Motor City Drone Company thinks there’s no use stopping the rise of multi-rotor copters 

Send in the drones

Drones — the remote-controlled multi-rotor copters that can increasingly be seen piloted by hobbyists — are a buzzword these days. But Mike Wright, a co-founder of the Motor City Drone Company, says there's a big semantic debate going on right now as to whether what the public has come to call "drones" are really even drones. Wright wears a T-shirt that avoids the issue entirely, emblazoned with silhouette of a drone followed by the words "IS NOT A CRIME." Wright likens drones to firearms — no technology is inherently evil, he says, it just depends on how people use it. We asked Wright to drop by the MT office to give us a test demonstration of one of his machines and answer some of our questions about the technology.

Metro Times: This looks like a little toy helicopter. When people think of the military "drones," that's more like a plane than a helicopter, right?

Mike Wright: Yeah, it doesn't look like this. It looks like a plane and it's got like a hundred-foot wingspan.

There's a big debate on whether this is a drone. Some people say, "Quit calling it that. It's a quadcopter." The bottom line is if it flies autonomously, it's a drone, and you can make this fly autonomously. I could program it to go to the end of the block and hold there for as long as we wanted.

"Drone" has such a negative connotation because (the military) kills people. There are some people out there who say, "Don't say the D-word." We asked a thousand people what a multi-rotor copter was, and nobody knew. If you show them a picture of this, they say, "Oh, that's a drone." So we went with the name people were using anyway.

MT: Someone was flying a drone at a Trash Talk show last month, and a band member disabled it by throwing a bottle at it. Then this whole crowd of hardcore punks started chanting, "Stop the feds!" Even though it was a civilian drone, there's still this sentiment of distrust ...

Wright: Google Maps can read the text message off your cell phone in your driveway. Your privacy has been invaded way before your neighbor bought a quadcopter and put a GoPro on it. If that's your introduction to your privacy being taken, then you've missed the boat. Our cell phones are all tracked. If you're missing or you kill somebody, they can find you through your cell phone. Your privacy has been gone for a long time.

MT: There's talk of, say, Amazon flying packages right to your door with drones. Is the technology there?

Wright: Right now, they're using lithium-powered batteries, and I think what they're trying to do is use nuclear, which also poses a problem because if it goes down and you've got nuclear rods inside these batteries, then anyone can just go up and grab them. Right now, as far as Amazon delivering packages, unless something is within a mile from your house, it's just not feasible. One day, it might get there, but right now it's just not there.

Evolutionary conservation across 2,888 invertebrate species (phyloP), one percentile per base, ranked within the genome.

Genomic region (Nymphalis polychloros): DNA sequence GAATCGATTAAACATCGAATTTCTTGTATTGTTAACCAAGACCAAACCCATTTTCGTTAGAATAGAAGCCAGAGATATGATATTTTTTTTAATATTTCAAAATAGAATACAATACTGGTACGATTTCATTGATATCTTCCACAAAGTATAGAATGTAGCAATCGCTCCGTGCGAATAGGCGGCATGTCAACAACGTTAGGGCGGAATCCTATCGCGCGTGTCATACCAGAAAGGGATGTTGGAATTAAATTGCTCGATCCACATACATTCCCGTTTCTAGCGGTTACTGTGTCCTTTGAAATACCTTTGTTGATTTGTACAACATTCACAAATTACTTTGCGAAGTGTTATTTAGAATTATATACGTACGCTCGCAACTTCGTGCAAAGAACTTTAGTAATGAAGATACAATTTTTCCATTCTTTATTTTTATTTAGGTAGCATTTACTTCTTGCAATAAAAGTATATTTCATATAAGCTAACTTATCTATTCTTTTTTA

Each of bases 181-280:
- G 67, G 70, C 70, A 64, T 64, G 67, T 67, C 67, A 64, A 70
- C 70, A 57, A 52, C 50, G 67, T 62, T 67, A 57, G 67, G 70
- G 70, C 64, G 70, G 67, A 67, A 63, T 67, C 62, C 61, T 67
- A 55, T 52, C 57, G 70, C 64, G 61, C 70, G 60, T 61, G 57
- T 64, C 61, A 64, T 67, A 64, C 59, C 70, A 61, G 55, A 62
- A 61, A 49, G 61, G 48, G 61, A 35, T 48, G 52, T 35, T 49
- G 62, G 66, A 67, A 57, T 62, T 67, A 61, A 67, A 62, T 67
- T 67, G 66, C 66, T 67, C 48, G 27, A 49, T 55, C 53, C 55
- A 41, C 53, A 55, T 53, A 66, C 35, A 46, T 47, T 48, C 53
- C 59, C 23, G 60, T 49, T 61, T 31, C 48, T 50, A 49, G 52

MT: So officially it's supposed to be illegal to use drones for commercial work, right?

Wright: It's not against the law. It's the FAA saying it's illegal, but every time it's gone to court, it's been appealed and overturned because the judge says, "Well, they haven't broken any laws. You're saying they can't, but the FAA doesn't make laws." So, it's gotten no return every single time. There hasn't been a single case where the FAA has won against someone who has flown a drone and used it for financial reasons.

The FAA is so busy regulating actual aircrafts in our airspace that they haven't really paid much attention to this, and meanwhile this has really crept up on them. There are hundreds per day being sold in America, thousands a month. There's one single unit that I have the numbers on. The manufacturer is importing 3,000 of these a month. It's kind of like waiting until everybody had a car and saying, "Ok, now, you've got to register them or insure them." They've just waited too long. Ultimately, it comes down to money. They want to regulate it, which is fine. There's a lot of people out there, and they just want their cut.

MT: What do you use your drones for?

Wright: I would say our company is made up of three different revenue streams. One of them is sales. People call for parts, and we ship them out. The other third is service. We get drones from all over the country mailed to us daily — between five and 10 a day — and they need to be repaired on some level. The third stream is the filming side of it, which as we build up customers, that's just continuing to grow.

MT: Do you see the possibility of the technology being used in the wrong hands?

Wright: I think it's like anything else. I have a CPL and I've owned a gun for 10 years, and it's never killed anybody. But guns kill people every day. People use their cars and run people down, but there's millions of people who drive their cars to go to work. Anything can be used in the wrong hands.

Honestly, I'm for regulating it because, just like anything else, if anyone can buy one, then you don't really know what anyone is doing with it, and there's no accountability. We're big on safety and we're big on flying responsibly. We have shirts that say, "Friends don't let friends drink and drone." You can mail-order a drone — you don't even have to be 18.

You see people flying over stadiums during sporting events going on, and when you see that online, the reality is that pilot could be three miles away. You do a three-mile circle from that drone, how are you going to find that guy? Some part of me thinks they'll get the retailers that sell drones in on being more responsible with who they sell it to or require some sort of class they have to take.

Then again, there's always ways around that stuff.

Find out more about the Motor City Drone Company at motorcitydroneco.com.— mt

More by Lee DeVito

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